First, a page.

Local woman interns in Madagascar

| June 9, 2017
Sydney Ringenberg recently traveled to Madagascar to work as a dive master and research assistant intern.

Sydney Ringenberg recently traveled to Madagascar to work as a dive master and research assistant intern.

COSHOCTON – If it wasn’t for the children’s movie “Madagascar” many of us would never have heard of the island country off of the southeast coast of Africa.  Recently, 19-year-old Sydney Ringenberg traveled there to work as a dive master and research assistant intern. She admits she didn’t know anything about the country until she began looking for information about the internship.

Ringenberg was in Madagascar about six months. During her stay, she learned to scuba dive and received her dive master certification. She also helped her instructor teach new volunteers and conducted sea grass and underwater visual census (uvs) surveys. These surveys help detect changes in coastal environments. At times, she traveled to other villages to complete surveys and got to spend the night in the home of a local resident.

“Seeing how the people in Madagascar live was an eye-opener. There is almost no proper education, sanitation or mode of transportation. Coming from a first-world country to a third world one was so surprising.” Ringenberg also spent time entering data from the surveys, worked on a seaweed farm (which involves rowing about a kilometer into the ocean to clean lines, harvest seaweed and reseed the lines.

She also traveled to other villages to participate and assist in sea cucumber sales and to help with beach clean-ups. Teaching English was also one of her jobs. She even helped to construct an artificial reef. Ringenberg traveled to two national parks while she was in Madagascar and would like to return to the country to visit other reserves and to see if the artificial reef has grown.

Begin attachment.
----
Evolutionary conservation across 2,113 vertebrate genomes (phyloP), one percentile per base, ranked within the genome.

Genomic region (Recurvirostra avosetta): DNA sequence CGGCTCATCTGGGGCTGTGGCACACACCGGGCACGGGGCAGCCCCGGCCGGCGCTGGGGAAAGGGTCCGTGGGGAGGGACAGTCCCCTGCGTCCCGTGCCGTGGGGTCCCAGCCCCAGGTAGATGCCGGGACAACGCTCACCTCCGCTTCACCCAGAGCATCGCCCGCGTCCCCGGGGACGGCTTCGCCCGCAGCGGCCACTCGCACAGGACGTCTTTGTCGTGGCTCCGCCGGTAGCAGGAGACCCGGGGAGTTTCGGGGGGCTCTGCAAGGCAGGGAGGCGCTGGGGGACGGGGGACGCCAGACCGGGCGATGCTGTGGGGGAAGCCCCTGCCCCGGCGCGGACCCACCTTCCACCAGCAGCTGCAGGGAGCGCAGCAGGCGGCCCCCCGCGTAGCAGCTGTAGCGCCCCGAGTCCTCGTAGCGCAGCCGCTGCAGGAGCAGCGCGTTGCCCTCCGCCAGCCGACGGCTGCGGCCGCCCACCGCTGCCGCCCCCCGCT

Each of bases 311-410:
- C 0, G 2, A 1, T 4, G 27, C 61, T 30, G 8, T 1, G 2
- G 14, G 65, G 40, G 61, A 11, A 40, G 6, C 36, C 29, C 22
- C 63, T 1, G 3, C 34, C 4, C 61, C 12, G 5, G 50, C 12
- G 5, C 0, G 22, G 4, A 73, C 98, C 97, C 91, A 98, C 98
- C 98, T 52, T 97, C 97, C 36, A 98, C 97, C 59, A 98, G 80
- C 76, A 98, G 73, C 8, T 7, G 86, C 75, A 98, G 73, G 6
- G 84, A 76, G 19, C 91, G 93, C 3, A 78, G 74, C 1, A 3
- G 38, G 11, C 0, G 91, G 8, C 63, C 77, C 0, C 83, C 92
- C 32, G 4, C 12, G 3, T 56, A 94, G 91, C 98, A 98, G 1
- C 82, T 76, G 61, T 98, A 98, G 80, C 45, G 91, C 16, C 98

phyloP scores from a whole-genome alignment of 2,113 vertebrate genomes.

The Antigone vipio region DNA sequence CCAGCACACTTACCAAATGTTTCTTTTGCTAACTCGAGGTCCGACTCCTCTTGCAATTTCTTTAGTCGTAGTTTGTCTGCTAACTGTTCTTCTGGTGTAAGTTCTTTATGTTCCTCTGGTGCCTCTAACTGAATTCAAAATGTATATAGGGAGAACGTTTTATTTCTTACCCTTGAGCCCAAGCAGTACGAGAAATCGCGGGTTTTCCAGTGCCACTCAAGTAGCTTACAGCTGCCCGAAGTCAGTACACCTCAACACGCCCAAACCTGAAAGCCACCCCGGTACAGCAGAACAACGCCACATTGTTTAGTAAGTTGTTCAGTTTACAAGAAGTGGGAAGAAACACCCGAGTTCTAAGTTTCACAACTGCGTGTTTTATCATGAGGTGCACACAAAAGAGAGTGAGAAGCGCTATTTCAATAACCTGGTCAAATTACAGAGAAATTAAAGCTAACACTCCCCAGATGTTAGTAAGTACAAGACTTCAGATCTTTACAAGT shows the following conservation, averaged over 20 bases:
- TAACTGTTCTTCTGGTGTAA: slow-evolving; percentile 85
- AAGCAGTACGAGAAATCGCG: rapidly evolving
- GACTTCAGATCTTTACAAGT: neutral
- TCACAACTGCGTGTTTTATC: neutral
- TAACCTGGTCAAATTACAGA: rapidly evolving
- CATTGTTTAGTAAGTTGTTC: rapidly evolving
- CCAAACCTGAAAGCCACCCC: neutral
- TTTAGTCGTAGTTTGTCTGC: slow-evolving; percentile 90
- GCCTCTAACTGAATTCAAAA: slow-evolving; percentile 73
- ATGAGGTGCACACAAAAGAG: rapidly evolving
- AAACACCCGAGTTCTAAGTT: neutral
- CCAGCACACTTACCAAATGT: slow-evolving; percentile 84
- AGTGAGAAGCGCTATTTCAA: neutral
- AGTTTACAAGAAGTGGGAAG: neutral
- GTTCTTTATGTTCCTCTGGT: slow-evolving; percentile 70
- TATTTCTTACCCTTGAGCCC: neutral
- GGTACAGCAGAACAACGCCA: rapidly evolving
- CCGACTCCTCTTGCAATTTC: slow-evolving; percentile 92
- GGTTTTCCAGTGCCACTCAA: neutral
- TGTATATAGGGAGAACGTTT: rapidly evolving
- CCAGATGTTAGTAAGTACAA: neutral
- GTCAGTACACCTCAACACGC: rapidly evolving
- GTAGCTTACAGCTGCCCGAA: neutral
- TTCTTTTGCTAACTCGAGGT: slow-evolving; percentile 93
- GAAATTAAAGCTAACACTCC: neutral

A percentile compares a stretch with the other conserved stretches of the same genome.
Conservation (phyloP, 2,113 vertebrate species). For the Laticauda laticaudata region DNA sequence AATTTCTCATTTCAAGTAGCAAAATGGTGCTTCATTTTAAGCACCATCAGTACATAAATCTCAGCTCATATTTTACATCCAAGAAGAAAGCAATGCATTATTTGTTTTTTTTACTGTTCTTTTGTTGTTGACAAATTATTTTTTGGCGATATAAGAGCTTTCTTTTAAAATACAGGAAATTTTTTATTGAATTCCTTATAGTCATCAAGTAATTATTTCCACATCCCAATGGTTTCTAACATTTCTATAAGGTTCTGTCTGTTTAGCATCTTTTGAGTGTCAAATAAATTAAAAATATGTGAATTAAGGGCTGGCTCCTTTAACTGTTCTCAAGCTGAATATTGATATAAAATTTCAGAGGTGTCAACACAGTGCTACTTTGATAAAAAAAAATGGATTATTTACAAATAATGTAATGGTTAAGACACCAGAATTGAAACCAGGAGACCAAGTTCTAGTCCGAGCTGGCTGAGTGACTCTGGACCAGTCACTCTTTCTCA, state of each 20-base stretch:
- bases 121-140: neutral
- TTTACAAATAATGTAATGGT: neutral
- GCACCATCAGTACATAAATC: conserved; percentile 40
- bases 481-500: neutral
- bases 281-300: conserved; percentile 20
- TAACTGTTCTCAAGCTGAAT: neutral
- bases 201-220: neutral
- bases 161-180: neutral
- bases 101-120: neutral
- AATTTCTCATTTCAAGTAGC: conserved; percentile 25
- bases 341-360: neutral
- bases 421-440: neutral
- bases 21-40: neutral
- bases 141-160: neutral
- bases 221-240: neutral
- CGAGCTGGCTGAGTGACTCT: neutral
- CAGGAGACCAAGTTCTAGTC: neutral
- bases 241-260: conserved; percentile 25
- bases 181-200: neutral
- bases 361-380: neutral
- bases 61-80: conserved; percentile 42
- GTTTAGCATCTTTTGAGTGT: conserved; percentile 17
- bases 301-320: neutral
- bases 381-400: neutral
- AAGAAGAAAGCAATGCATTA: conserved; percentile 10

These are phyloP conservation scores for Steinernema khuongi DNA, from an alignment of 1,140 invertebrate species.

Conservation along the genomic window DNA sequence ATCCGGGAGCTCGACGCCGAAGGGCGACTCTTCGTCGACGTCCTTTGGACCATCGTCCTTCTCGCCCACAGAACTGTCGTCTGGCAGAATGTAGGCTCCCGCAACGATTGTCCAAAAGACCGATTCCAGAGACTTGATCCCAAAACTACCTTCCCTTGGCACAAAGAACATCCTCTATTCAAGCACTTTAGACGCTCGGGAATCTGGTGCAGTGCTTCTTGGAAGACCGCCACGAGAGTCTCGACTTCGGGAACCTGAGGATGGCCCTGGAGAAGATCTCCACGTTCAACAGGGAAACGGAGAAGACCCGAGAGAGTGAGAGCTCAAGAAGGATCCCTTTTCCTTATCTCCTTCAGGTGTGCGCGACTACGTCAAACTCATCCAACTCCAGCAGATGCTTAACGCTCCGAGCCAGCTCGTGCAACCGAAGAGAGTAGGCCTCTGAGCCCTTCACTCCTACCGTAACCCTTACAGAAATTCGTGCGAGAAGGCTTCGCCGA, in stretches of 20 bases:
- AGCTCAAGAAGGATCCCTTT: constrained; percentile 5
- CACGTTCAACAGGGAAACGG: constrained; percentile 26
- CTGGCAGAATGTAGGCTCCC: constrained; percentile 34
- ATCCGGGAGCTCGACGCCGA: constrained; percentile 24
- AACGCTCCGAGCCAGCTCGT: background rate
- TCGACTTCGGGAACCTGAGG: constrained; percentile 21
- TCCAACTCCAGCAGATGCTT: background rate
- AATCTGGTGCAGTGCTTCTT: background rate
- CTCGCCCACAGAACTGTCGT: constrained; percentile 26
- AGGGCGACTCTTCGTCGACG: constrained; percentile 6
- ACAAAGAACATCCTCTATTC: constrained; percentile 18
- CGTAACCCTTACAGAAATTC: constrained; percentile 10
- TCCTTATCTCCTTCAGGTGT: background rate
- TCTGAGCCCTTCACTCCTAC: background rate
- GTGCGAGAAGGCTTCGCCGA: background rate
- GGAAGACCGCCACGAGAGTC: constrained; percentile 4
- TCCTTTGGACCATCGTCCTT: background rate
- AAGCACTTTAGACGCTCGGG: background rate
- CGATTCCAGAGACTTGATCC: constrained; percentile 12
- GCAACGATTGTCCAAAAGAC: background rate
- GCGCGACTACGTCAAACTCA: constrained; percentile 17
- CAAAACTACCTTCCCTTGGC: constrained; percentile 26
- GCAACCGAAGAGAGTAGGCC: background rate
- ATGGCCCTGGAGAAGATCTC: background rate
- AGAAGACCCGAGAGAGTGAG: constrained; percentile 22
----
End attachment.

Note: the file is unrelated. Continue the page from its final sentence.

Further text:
Ringenberg was surprised to see how the local residents traveled. They use a “brouse” which is like a bus, but a brouse with 16 seats can be filled with more than 24 people. Babies and small children are put on a lap, wherever they will fit.  There are no seatbelts and live animals might be tied to the top. She said that fish could be dangling in her face or chickens running around during the ride. “More people means more money, so they cram as many in as they can.”

During her visit to Andringitra National Park, Ringenberg said she did the most difficult hiking she has ever done in her life, but the views were so worth it when she got to the top. She also said she would go back to Andringitra in a heartbeat.

Ringenberg said that while she was never scared or worried while she was in Madagascar, there were a few things she didn’t like. “It isn’t anything personal against Madagascar – I just didn’t like seeing how the people have to live their lives. They are uneducated so they have limited means to earn a living. Charcoal or fishing may be the only way they know how to make money.” The natural resources in Madagascar are being depleted. Trees are being chopped down continually to make charcoal and the fishing areas are in terrible shape.

“The government or other people who are “higher up” in the community think they can simply say, “stop cutting the trees, we’re making it illegal” and tell them to stop using bad fishing practices, but what are the people supposed to do? It’s all they know. You can’t just take away someone’s livelihood and not give them an alternative.” Ringenberg liked Reef Doctor because the department is providing alternatives to fishing for the locals, such as seaweed and sea cucumber farming.

“The whole experience was great! One of my favorite things would be learning to dive and getting my dive master. I love being in the water. It really is a different world under there,” said Ringenberg.  She also said she will be able to use her dive master certification to get work and do what she loves all around the world in the future.


Category: Education

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